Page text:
Acorn squash for babies is a perfect first vegetable. This wholesome veggie is packed with nutrients and perfectly neutral with a hint of sweetness for new eaters.
If you’re looking for an easy to grasp, soft and slightly sweet first food for your little, you’ll love this option. It’s similar to butternut squash for babies, but a bit less sweet and requires less cook time. The flavor reminds me a lot of spaghetti squash.
It’s also perfect for serving the whole family, which makes it perfect for baby led weaning.
Benefits of acorn squash for babies
When starting solids with your little, we’re looking for something that is perfectly soft when prepared and enticing to littles Here are some of the health benefits of acorn squash.
- Essential vitamins like A, C, and potassium.
- 87% of the vegetable is water, so it’s super hydrating.
- Packed with beta carotene to boost immunity.
- Fiber to aid in digestion.
How to prepare and serve acorn squash for a baby
Acorn squash is a lesser-known but still great first food for baby. It’s similar to butternut squash in that it’s easy to gum and perfectly sweet naturally. But we’ve got to decide how to serve it!
BLW is not an end all be all. Veggie purees are easy option for those just starting solids.
Bake a whole acorn squash (Cut in half and bake cut side down until soft) the scoop the soft flesh into a food processor or blender to puree.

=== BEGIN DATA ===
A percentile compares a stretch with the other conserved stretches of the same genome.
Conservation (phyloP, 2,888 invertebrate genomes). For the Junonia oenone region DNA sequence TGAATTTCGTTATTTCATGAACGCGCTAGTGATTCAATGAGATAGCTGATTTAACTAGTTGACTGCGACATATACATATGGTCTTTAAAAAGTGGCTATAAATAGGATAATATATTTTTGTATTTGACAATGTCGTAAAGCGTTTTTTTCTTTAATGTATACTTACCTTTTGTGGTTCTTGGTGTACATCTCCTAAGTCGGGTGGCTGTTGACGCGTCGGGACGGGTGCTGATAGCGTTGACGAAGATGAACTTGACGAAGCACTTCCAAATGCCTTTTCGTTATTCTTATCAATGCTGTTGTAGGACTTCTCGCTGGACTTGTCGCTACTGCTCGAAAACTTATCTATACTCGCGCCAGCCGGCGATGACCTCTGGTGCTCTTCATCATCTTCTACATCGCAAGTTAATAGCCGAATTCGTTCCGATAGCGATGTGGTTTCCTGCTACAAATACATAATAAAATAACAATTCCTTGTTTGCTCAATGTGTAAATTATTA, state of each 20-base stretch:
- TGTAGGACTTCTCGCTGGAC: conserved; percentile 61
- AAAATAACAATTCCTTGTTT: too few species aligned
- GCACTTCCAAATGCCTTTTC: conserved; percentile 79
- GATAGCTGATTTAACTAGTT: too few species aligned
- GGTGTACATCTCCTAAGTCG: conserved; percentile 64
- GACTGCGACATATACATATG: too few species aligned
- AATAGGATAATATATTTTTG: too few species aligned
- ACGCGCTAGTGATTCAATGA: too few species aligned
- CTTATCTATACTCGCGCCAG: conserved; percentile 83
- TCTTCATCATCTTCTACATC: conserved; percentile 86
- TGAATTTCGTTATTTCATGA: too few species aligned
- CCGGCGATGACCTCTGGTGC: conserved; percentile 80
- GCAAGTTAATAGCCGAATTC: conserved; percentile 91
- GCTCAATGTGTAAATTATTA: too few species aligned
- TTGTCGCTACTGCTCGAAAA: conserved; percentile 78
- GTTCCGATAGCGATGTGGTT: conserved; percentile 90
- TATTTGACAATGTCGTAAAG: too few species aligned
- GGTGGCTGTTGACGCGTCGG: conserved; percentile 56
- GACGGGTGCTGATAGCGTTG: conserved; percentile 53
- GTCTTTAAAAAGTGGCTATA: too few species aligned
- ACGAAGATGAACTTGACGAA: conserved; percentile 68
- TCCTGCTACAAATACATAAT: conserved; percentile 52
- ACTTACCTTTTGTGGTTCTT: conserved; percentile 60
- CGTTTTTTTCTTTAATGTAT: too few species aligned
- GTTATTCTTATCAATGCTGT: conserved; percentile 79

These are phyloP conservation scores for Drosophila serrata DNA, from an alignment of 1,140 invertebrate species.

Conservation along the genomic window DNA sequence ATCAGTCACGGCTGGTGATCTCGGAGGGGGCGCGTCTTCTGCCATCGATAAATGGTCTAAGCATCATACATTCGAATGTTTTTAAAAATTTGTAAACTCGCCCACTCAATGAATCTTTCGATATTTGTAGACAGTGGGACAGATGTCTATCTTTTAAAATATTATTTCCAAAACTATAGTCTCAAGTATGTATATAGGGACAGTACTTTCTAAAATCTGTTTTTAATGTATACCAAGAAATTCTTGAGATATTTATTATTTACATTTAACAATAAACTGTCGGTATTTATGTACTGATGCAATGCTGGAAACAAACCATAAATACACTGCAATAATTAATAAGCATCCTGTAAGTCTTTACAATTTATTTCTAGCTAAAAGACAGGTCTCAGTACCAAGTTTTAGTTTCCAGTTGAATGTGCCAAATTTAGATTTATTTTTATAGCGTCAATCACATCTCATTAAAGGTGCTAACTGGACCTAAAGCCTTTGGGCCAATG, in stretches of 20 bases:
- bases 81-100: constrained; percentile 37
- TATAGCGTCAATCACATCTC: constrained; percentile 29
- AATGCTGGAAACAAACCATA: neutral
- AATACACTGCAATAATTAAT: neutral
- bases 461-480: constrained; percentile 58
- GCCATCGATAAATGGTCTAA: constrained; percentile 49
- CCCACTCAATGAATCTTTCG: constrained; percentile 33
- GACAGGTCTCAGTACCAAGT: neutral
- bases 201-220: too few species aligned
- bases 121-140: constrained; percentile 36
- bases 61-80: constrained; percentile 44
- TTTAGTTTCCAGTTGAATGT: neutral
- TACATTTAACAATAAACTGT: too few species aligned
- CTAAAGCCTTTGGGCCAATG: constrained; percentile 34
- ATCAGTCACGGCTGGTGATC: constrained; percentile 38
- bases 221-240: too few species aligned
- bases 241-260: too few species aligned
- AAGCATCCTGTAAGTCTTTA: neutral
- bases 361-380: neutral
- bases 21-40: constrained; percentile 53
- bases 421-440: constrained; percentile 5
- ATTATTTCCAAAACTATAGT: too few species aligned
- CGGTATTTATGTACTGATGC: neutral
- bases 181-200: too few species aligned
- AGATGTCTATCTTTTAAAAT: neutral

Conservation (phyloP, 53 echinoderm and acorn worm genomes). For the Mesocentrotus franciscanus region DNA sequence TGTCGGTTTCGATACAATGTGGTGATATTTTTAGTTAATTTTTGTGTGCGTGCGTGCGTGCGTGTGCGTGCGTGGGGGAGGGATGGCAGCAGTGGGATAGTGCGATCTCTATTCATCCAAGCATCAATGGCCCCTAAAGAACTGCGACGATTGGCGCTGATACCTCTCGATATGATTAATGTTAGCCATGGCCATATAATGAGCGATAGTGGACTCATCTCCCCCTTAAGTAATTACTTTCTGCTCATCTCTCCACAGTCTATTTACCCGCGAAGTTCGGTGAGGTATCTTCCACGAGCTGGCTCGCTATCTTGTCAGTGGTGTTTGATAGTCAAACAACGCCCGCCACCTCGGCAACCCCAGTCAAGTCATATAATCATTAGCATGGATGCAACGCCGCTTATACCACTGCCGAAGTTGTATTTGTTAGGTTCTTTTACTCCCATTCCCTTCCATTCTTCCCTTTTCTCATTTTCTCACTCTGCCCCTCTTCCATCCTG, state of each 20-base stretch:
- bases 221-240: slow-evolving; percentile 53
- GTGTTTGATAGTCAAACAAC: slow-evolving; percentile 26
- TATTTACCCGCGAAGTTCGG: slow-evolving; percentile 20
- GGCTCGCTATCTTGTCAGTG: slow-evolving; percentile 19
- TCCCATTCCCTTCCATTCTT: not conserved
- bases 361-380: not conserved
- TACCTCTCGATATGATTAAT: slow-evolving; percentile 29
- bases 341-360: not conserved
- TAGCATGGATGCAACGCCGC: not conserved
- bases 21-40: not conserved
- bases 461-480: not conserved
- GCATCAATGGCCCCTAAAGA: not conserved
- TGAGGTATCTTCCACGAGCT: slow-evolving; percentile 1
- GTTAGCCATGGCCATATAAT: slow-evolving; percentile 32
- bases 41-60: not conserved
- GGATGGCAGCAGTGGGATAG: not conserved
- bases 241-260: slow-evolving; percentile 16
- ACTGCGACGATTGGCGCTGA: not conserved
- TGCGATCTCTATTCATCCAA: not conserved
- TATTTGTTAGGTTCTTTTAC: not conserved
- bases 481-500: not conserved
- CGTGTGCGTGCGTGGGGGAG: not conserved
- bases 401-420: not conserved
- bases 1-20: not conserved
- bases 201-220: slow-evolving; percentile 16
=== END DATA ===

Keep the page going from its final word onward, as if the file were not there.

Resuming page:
A little liquid or breastmilk can be added if you need to thin it out.
Practice BLW with purees by offering preloaded spoons!
Mashed is perfect for babies! I like to use this Mashed Butternut Squash recipe but use acorn squash. I mash it all ahead of time without the sweeteners or butter, then set aside some for baby.
A bit of texture is fine, but avoid any big chunks if giving to a baby 6-9 months.
Feed to baby on the tray, allowing them to use their hand and fingers to pick up and feed themselves. Alternately, give baby preloaded spoons with the squash mush.
Acorn squash is perfect for serving as whole, baby led weaning approved wedges.
You can make “fries” out of them by cutting into crescents before baking then baking with the skin on.
The skin allows for a bit of a handle!
I’ve also baked them in halves like above and cut into wedges then. This is perfect for younger babies so there are no tough edges.
Read this post to learn about how to cut food for baby led weaning.
Cutting them can be a great option to hone baby’s pincer grip. Once the squash is baked, slice, remove the peel and dice small enough for baby (about .5 inch)